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††††††††††† Our way of life fosters an immersion of the substance of the person in the substance of the Mystery. But it is the life in its totality, in its unity, that draws us ever more deeply into this Mystery. All the aspects of Cistercian life are interconnected, linked together, orienting us forcefully and harmoniously toward this one goal - union with Christ. Immersion allows for, interpenetration, transformation, divinization. It is through immersion in all the facets of the life that we are immersed in Christ, and it is by virtue of this immersion in Christ that what we are calling our Cistercian contemplative identity is born. For what is it but to be able to say with St.Paul: "It is no longer I, but Christ that lives ..." in the Cistercian monk, in the Cistercian nun.

††††††††††† I have been talking about experience and transformation, but I do not mean to give the impression that our journey to depths through the Cistercian life is a highly conscious one, no less a self-conscious one. Paradoxically, it is, on the contrary, a more or less unconscious processus. The ordinariness of our life-style, the subtleness of the workings of grace within us, the sobriety and simplicity of our spirituality, do not lend themselves to any purely human assessment of progress in the spiritual realm.

††††††††††† In Cistercian life we remain in the same place, occupied with the same concerns: doing the same work, chanting the same psalms, reading the same texts, walking the same cloister, interacting with the same people, struggling against the same temptations - and all this year after year. Progress is so intangible that to talk in terms of experience seems ridiculous, if not absurd. Yet, imperceptibly, unconsciously, through immersion in the Mystery, our being is changing.

††††††††††† This subtle, progressive transformation, which takes place at a level beyond the reaches of our ordinary self-consciousness, is the very soul and substance of our vocation. But it can also be the source of temptation. One can grow inpatient with the slowness of change, with the monotony of the journey, with the sobriety of the experience ... One can try to speed things up, to liven things up, and this through means foreign to the integrity of our elemental life-style. In so doing, one risks aborting the seeds of spiritual being that are gestating in the depths of our heart, waiting to blossom in God's own time.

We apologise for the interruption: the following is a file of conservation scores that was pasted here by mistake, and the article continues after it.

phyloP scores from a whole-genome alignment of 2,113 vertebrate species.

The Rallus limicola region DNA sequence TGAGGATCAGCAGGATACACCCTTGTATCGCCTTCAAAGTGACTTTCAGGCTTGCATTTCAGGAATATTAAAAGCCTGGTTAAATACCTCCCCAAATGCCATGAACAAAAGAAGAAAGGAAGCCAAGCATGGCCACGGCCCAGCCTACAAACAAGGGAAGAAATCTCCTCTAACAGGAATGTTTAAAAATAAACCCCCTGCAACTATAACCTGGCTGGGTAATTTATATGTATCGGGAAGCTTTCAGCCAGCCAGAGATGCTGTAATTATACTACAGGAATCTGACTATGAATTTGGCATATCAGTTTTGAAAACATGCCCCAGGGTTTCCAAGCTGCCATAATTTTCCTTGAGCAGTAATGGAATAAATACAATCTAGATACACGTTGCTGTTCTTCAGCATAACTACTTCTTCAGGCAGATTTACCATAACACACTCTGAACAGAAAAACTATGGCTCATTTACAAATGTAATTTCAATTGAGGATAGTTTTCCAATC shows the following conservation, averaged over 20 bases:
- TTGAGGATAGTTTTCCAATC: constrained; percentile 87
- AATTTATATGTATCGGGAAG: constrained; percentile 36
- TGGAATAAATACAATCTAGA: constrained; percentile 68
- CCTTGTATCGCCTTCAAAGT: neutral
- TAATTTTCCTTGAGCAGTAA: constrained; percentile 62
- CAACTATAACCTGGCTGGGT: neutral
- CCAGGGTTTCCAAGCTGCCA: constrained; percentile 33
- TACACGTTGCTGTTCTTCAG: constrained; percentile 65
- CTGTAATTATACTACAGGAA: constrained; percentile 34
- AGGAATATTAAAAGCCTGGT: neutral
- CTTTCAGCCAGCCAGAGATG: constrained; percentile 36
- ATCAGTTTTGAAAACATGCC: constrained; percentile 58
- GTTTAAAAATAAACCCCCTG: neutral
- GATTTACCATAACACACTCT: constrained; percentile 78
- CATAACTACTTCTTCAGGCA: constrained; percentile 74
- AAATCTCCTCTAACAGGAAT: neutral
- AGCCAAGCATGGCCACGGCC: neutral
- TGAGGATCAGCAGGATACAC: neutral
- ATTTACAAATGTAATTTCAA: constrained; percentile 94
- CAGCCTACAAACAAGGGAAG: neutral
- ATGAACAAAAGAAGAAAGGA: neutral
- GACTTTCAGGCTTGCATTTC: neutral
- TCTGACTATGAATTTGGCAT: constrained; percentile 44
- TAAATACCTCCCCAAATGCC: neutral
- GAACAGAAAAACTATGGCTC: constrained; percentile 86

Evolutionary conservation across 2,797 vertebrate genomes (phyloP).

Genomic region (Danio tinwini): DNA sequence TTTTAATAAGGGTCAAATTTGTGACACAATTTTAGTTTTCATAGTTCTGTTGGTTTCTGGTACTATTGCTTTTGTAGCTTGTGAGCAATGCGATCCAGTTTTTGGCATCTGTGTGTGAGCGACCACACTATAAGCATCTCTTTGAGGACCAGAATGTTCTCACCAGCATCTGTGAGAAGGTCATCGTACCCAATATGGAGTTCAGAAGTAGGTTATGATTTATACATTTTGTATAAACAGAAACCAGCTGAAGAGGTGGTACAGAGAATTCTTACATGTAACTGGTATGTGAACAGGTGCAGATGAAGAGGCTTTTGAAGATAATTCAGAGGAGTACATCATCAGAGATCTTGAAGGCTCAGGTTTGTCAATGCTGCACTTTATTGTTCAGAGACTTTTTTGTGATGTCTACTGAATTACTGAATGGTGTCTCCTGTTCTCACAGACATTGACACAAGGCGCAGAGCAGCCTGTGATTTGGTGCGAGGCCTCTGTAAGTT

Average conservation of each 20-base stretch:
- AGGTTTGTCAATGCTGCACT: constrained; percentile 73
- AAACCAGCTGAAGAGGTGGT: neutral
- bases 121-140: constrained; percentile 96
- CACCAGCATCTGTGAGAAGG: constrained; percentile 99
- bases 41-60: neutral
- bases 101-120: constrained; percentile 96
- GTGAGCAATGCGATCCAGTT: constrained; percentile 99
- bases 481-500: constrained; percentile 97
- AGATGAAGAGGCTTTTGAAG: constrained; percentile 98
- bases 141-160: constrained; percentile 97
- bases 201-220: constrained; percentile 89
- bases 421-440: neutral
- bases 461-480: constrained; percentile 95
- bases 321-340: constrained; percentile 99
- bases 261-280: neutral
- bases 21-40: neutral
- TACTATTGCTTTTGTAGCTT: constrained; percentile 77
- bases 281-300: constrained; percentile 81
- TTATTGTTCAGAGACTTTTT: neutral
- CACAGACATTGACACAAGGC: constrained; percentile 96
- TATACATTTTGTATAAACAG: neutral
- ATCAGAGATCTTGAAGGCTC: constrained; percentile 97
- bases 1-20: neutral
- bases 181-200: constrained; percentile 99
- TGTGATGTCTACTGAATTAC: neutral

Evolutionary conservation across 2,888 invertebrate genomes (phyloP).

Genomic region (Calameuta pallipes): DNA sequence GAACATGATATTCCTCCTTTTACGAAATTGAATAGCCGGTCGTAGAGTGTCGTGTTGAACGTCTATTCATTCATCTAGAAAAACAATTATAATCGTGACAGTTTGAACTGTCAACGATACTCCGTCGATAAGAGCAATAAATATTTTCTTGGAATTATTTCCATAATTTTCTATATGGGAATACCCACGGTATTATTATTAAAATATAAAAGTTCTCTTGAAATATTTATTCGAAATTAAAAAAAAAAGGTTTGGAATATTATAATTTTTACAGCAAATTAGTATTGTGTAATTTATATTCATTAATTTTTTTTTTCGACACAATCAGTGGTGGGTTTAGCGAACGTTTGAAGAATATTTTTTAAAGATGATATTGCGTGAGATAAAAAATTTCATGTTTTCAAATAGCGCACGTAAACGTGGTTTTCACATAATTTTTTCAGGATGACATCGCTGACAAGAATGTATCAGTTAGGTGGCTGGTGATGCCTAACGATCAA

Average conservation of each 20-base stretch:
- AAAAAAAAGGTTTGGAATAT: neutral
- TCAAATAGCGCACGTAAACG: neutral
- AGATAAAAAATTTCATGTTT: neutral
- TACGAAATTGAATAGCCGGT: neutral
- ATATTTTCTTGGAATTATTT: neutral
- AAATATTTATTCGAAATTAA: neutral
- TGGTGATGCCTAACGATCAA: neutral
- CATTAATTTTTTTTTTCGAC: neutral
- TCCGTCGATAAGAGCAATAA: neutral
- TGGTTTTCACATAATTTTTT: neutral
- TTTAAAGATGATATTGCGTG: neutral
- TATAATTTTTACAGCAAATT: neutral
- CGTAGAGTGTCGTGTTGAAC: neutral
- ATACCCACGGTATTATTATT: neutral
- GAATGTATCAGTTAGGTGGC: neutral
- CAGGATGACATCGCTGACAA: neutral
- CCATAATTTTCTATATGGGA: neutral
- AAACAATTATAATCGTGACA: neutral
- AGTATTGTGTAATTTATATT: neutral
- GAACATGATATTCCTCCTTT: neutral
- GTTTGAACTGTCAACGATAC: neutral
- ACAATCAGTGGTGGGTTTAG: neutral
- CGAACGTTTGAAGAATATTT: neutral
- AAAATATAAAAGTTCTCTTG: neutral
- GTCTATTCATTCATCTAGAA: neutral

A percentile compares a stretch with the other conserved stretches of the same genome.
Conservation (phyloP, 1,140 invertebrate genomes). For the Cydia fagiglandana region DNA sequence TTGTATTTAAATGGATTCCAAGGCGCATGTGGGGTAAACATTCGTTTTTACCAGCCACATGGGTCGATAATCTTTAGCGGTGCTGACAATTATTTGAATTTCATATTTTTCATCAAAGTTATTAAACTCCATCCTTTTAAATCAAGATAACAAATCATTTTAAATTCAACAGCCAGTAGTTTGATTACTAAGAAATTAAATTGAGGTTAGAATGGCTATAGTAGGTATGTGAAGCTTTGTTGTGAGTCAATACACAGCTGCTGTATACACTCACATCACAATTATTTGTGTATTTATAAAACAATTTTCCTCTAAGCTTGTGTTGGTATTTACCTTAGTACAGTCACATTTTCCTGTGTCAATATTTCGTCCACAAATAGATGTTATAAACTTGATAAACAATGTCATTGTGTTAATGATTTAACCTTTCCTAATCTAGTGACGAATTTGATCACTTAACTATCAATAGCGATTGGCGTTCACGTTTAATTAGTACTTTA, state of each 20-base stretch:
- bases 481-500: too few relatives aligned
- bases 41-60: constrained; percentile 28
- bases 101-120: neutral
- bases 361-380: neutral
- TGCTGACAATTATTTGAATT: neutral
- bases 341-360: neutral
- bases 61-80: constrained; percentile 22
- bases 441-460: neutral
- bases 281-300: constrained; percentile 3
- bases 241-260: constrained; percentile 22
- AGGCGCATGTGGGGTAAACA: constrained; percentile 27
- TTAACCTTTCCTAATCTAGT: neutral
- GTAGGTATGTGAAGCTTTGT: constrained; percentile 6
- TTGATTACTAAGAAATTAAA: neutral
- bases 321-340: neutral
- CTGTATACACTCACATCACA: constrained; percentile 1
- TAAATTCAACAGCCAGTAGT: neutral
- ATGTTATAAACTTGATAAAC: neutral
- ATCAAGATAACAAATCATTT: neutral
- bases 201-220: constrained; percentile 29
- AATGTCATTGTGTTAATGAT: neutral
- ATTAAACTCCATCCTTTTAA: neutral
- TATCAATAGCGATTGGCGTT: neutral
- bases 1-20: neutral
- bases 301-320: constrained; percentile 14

††††††††††† The Cistercian experience takes place in a life which is elemental. This way of life is like a pure resonant note, heard as simplicity. The word "elemental" means "reduced to the essential". This is certainly characteristic of Cistercian life in its very nature - a way of life intentionally reduced to the essential, nourished by an elemental spirituality. The whole Cistercian life is elemental, and this quality should be present and pass through all that touches it. The elemental is like a space which leaves room for the essential and orients all else toward that. The elemental is close to the earth - literally and figuratively. Van Gogh, in speaking of Millet's Angelus, said it was the closest man had ever come to creating something divine. And it seems to me that there is indeed a connaturality, a mutual attraction, between the elemental and the divine. Simone Weil remarked that there exists between the most distant parts, for whoever can see deeply, an affinity. I think all of this is verified in our monastic reality.

††††††††††† The Cistercian experience is characterized by a processus of transformation-through-immersion which is unconscious but which can liberate within us a new level of consciousness, a consciousness of the heart. As our being is imperceptibly transformed, our consciousness is imperceptibly transformed. We see things differently, we feel things differently, we know things differently - and this because the eyes of the heart, the ears of the heart, the mind of the heart, if you will, have opened. A new identity has been born, emerging ever so subtly, from the depths of our journeying. This emerging spiritual being, this emerging spiritual consciousness is our Cistercian contemplative identity - a sober contemplative identity so intertwined with the very fiber of our being that it flows almost anonymously from our heart, pervading our entire existence. One could almost call it a contemplatio sine nomine.

††††††††††† Just as a footnote, let me conclude by returning to my original point where I talked about the importance of the person within the context of Cistercian experience.

††††††††††† As I said, there are different doors to depth. One is immersed in the Cistercian milieu as a unique person. The life-style does not vary much, but the person within it should have a "face". It is not a faceless journey. The personal face of the journey can be called the soulscape. The soulscape is born in the heart of the person within the context of the spiritual journey. It is a journey within a journey. It is not something invented or artificially fabricated; it is a subjective, interior echo of the journey which unifies it, vivifies it, clarifies it.

††††††††††† The soulscape is bound to this landscape which is our Cistercian life, giving a soul to it. There is an affinity between the soulscape and the landscape - a secret connivance. The soulscape is the secret connivance between our own depth and the depth of the milieu.

††††††††††† Perhaps our challenge is double. We must do everything we can to respect and nurture our Cistercian life-style:

< to protect, as it were, the Cistercian landscape, to make sure it remains inviolate in all its integrity,

< while at the same time, allowing the unique person to emerge within and in virtue of this landscape as an integral part of the Cistercian reality.

††††††††††† Life-style becomes identity through this mysterious connivance of the soulscape and the landscape which enhances Cistercian experience.†††